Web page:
Cuba is a bubble of anachronisms, one of the most obvious being the thousands American cars from the 1940s and 1950s, which still make up a significant form of transportation for the island nation.
The time-warp feel to the place stems from the imposition of the U.S. embargo in 1962, during which American companies were no longer permitted to do any business in Cuba. Once in place, it was not possible to get new American cars or parts.
Fidel Castro’s autocratic socialism was the final nail in the coffin of the new car market—Cubans weren’t permitted to buy cars. They could only be given them by the government. And the government never had enough money to import cars en masse from Europe or Asia. During the Soviet era, Russia sent Ladas, which, despite being newer, didn’t last as long as the American cars.
Experts who spoke to CNBC expressed deep admiration for the ingenuity that has kept the American cars on the road, but it’s that very same ingenuity that will likely cut into the value of the cars. “They’re known to be held together by duct tape and bailing twine,” said David Magers, CEO of Mecum Auctions.
“From our perspective, there’s not a lot of enthusiasm for bringing those cars to the U.S. market,” Magers said.
The “intrinsic value in collector cars is in the originality of its parts,” said Steve Linden, an appraiser of collectible automobiles. Most important, he said, are “original body, panels, engines, transmissions.”
It doesn’t take long for an expert to see that there’s little that’s original left in the American cars on the roads of Cuba—most of which are General Motors models—except the body.
Hagerty recalled one of his first experiences with the island’s cars on a trip their 15 years ago: “When I went, I jumped in a 1956 Cadillac, and it looked really good. The guy turned the key and it had a Peugeot diesel engine.”
Hagerty likened it to a “Galapagos Island” of cars. “Because they’ve been cut off for so long, they’ve morphed into their own species. It’s not a Cadillac. It’s something else.”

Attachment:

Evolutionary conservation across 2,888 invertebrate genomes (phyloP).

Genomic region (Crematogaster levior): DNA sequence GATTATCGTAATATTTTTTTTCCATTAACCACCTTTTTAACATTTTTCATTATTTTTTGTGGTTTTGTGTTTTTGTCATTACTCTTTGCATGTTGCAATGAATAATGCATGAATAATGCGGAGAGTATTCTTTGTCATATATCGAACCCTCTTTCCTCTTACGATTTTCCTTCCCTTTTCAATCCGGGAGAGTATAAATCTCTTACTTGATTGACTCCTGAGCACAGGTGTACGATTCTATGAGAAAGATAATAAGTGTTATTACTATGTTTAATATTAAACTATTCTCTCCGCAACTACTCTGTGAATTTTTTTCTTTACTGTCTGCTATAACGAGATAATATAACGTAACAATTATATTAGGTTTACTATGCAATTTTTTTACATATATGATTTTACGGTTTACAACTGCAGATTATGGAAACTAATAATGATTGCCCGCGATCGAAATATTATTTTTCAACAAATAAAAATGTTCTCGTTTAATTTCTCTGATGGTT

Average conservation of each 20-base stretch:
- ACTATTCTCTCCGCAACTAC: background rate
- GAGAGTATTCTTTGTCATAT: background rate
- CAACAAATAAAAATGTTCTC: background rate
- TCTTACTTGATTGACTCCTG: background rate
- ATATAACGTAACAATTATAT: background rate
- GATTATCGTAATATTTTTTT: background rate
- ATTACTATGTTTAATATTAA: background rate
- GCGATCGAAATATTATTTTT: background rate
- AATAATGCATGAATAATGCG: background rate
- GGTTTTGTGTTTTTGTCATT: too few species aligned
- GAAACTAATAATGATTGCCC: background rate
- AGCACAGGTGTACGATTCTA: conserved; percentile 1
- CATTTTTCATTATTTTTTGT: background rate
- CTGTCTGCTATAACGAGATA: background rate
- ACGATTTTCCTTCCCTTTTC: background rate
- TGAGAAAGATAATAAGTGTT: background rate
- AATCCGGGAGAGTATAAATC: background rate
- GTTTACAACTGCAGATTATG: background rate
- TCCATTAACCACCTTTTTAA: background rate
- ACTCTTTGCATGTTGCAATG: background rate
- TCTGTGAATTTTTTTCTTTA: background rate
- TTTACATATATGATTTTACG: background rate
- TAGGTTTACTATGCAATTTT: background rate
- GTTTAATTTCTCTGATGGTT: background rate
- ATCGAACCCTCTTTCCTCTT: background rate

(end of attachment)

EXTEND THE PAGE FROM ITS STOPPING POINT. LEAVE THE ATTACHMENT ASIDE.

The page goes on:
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To use an example of how that affects valuation, Linden said a quintessential American car like a 1957 Chevy Bel Air four-door sedan, in perfect condition with original parts, could sell for as much as $50,000. The same model in Cuba, with a large dollop of Bondo body filler and substitute parts, would probably sell for only $5,000.
Additionally, the sweet spot of car collecting has moved from the 1950s to the 1960s. “What’s hot right now are the American muscle cars of the late ’60s and ’70s,” Magers said. Models such as Ford Mustangs from 1965 to 1973, Dodge Challengers, Chargers and Daytonas are hot, plus the Shelby Plymouth Superbird.
The greatest interest is likely to come from Cuban exiles who are proud to buy a car that is quintessentially Cuban, and representative of the era. Hagerty said that a car from there “will be considered on the merits of it being a ‘Cuban’ car, not a classic collectible.”
At the same time, Hagerty said he expects there to be a great desire by the Cubans themselves to keep them on the island “as an example of the last vestige of the spirit of survival. There’s something down there about these cars that means more to them than just a car.”
“It’s like jazz,” he said. “It’s one of their art forms.”